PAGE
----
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Author Topic: One rows  (Read 4477 times)

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mselic

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Re: One rows
« Reply #60 on: April 16, 2018, 01:01:49 PM »

The great Quebecoise accordionist Philippe Bruneau kept his thumb securely locked behind the keyboard. As does the currently great Quebecoise accordionist Sabin Jacques.

When I met Philippe Bruneau he showed me that it was only the tip of the thumb that went into the strap. Though limited by my imperfect understanding of the French language I understood that he had arrived at this technique through careful examination of photographs of John Kimmel and that he had also observed the same technique used by Alfred Monmarquette.

That is also how I play.
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Melodie in D, Hohner 4-stop in G, Hohner Erica A/D

pgroff

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Re: One rows
« Reply #61 on: April 16, 2018, 01:25:24 PM »

If my memory is correct, Gilles Poutoux posted to his facebook page some detailed photos (with rulers for scale) of the thumbstrap pattern preferred by M. Bruneau. 

FWIW (since I'm not a pro melodeon player) -- I personally like to have the thumbstrap long enough to brace my thumb (in the strap loop) against the edge of the keyboard, not too different a thumb position than I would use  if I used a single shoulder strap and no thumb loop.

Whatever works! Some really amazing players  have their thumb way behind the keyboard

PG
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kenakordeon

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Re: One rows
« Reply #62 on: April 16, 2018, 02:29:02 PM »

Of coursse, you are all correct. I should have chosen my words more precisely. Neither Philippe Bruneau nor Sabin Jacques kept or keep the thumb "securely locked" behind the keyboard. I had meant to offer the fact that two wonderfully talented players' thumbs were placed placed in a strap loop more behind the keyboard than on the edge of the keyboard with either a longer thumb strap or no strap at all.

Ken
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melodeon

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Re: One rows
« Reply #63 on: April 16, 2018, 03:09:18 PM »

I prefer a thumb groove and no strap.

I do have a "swivel" strap on my 2 1/2 row Swiss made box..

I replaced the original leather strap with one that is long enough, and big enough (sloppy thumb fit) to do as Paul describes with the thumb against the edge of the "keyboard" .  I wanted to retain as much of the originality of the box as is possible  and  not remove the thumb strap mechanism.  I can make this work but still prefer the single shoulder strap and ideally a thumb groove.

When I was making HOHNER replacement keyboards, they were with a thumb groove and no provision for a thumb strap. 
« Last Edit: April 17, 2018, 03:15:02 PM by melodeon »
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triskel

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Re: One rows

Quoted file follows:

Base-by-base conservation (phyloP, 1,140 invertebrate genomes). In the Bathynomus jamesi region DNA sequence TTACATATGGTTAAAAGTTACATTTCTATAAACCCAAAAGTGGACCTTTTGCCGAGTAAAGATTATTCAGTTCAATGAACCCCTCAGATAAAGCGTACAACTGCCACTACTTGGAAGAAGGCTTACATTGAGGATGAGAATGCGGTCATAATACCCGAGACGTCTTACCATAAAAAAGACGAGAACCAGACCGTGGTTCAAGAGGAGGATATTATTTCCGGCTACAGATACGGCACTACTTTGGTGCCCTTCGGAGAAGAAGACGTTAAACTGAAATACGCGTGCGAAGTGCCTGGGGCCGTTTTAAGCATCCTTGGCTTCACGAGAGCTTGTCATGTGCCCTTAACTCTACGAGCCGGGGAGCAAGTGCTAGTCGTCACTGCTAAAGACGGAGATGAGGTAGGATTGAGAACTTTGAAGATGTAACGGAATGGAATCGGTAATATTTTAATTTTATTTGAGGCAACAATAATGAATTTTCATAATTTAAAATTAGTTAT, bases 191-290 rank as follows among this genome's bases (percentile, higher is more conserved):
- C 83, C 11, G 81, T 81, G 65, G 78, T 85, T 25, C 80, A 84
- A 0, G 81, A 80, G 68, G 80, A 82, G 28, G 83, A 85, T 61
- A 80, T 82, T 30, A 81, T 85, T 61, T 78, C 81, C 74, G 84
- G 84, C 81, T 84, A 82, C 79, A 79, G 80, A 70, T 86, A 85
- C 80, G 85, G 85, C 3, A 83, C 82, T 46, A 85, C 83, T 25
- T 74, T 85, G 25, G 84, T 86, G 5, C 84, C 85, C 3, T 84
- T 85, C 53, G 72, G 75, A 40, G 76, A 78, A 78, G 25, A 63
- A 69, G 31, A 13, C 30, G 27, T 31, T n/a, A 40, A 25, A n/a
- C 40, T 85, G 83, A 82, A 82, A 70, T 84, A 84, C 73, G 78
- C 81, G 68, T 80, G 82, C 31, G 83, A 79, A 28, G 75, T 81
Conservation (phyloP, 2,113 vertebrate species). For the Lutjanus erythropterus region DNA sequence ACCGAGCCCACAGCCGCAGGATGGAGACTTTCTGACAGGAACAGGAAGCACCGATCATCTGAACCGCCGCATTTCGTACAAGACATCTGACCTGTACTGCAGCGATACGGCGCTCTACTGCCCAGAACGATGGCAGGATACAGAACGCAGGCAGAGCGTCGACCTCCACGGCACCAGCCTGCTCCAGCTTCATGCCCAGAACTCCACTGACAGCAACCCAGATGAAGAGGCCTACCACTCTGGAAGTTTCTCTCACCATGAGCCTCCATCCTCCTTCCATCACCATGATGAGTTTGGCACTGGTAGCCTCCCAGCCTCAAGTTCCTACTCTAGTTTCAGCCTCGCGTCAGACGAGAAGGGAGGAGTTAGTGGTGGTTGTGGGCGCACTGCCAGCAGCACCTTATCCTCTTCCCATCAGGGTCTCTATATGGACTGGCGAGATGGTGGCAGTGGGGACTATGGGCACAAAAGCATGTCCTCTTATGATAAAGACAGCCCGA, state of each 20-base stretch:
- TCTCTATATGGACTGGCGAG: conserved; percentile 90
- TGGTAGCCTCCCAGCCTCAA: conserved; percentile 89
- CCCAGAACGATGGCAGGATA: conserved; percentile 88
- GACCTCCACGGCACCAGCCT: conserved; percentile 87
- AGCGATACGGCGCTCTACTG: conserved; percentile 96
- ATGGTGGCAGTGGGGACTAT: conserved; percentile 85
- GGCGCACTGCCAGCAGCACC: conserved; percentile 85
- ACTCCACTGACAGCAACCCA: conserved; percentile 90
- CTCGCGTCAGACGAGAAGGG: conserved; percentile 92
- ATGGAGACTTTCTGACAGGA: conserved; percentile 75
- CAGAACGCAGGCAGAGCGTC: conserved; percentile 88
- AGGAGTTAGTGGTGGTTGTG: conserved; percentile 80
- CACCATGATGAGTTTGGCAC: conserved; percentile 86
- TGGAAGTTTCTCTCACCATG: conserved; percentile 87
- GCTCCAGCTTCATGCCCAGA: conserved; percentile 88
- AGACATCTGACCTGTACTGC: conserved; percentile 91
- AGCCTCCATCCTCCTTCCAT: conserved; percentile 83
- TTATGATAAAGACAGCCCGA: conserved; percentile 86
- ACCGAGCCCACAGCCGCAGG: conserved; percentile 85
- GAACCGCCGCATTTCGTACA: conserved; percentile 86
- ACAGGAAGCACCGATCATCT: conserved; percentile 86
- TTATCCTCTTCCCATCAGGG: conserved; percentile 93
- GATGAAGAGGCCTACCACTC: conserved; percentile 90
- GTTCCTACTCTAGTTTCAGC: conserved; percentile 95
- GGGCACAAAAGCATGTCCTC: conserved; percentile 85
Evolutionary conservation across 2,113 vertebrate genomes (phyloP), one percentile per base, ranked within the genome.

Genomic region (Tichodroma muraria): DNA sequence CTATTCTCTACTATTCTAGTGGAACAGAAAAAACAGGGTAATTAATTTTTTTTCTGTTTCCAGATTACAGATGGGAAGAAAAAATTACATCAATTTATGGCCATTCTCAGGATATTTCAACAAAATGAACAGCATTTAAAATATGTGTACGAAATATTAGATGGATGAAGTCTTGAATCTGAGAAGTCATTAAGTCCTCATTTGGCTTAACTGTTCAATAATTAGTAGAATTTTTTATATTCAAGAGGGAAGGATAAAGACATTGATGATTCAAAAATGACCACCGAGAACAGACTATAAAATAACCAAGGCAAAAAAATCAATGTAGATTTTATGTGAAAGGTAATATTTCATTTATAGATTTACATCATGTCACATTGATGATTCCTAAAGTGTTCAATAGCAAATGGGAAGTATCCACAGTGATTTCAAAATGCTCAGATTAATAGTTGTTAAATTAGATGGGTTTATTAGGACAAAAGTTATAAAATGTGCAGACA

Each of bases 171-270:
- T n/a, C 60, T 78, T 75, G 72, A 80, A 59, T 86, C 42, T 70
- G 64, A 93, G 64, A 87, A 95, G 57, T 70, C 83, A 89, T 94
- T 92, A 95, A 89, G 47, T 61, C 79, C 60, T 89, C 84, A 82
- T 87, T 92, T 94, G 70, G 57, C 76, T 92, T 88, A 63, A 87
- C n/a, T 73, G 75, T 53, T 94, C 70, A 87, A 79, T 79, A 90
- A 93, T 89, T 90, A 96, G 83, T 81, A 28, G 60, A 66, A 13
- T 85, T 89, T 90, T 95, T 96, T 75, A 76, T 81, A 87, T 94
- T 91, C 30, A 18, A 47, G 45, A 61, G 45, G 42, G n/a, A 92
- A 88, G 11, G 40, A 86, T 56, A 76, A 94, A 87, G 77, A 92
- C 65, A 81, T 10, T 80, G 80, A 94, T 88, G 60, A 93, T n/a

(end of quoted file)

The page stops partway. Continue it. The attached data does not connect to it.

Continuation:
« Reply #64 on: April 16, 2018, 04:51:29 PM »

Another great gentleman of the accordion, who was beknighted for his playing, liked to play his 2-row Hohner with its thumb strap:

Jimmy Shand - Melodeon Solo

Whilst John Joe Gannon did the same (all the time) with a 4-voice Paolo Soprani! :o

John Joe Gannon, Kevin Webster & CCE Britain Group - Boyne Hunt Set

But it's a case of what works for you...
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Winston Smith

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Re: One rows
« Reply #65 on: April 16, 2018, 05:01:36 PM »

"But it's a case of what works for you..."

Yes, as most comments seem to say.
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komat

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Re: One rows
« Reply #66 on: April 16, 2018, 05:59:55 PM »

The great Quebecoise accordionist Philippe Bruneau kept his thumb securely locked behind the keyboard. As does the currently great Quebecoise accordionist Sabin Jacques.

When I met Philippe Bruneau he showed me that it was only the tip of the thumb that went into the strap. Though limited by my imperfect understanding of the French language I understood that he had arrived at this technique through careful examination of photographs of John Kimmel and that he had also observed the same technique used by Alfred Monmarquette.

Is it possible the fact he had hands like mitts might have played into this too?
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Baldoni-Bartoli in D and D/C#, Castiglione in ADG, Paolo Soprani In F/Bb, Sag'né in D.

mselic

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Re: One rows
« Reply #67 on: April 16, 2018, 07:01:15 PM »

Sabin uses a thumb strap of very stiff leather (old belt) shaped a bit like a funnel, and into which he wedges his thumb.  His thumb is behind the keyboard and the strap is oriented at about 1 o'clock which means his thumb is almost perpendicular to the keyboard's edge as can be seen about 2 minutes into this video:  https://www.youtube.com/watch?v=m9-glhGdTDg .  This is what works for him...

I’ve noticed a few Quebecois players play similary to this, ie with thumb in thumb strap but behind the keyboard. Raynald Ouellette, Alexandre Caron both seem to hold the box this way, as does Gilles Poutoux who has shared detailed photographs of how his thumb strap gets used. I’m curious about this because I’ve experimented with variations of this, but the problem I always ran into was that the box was never fully stabilized. Without a shoulder strap, it all comes entirely down to the thumb bracing a box, so how do they make it work when it’s behind the keyboard? The best I could get on with it was  when I secured the thumb strap very firmly to the box so that it allowed for no movement; with the push my thumb with be pushing up against a firm strap, and the loop would keep my thumb secured with the pull. For me, I couldn’t get the same stability as when my thumb was pushing against the side of the keyboard, so that’s what I stuck with. It obviously works for others, though, so I’m curious how they do it!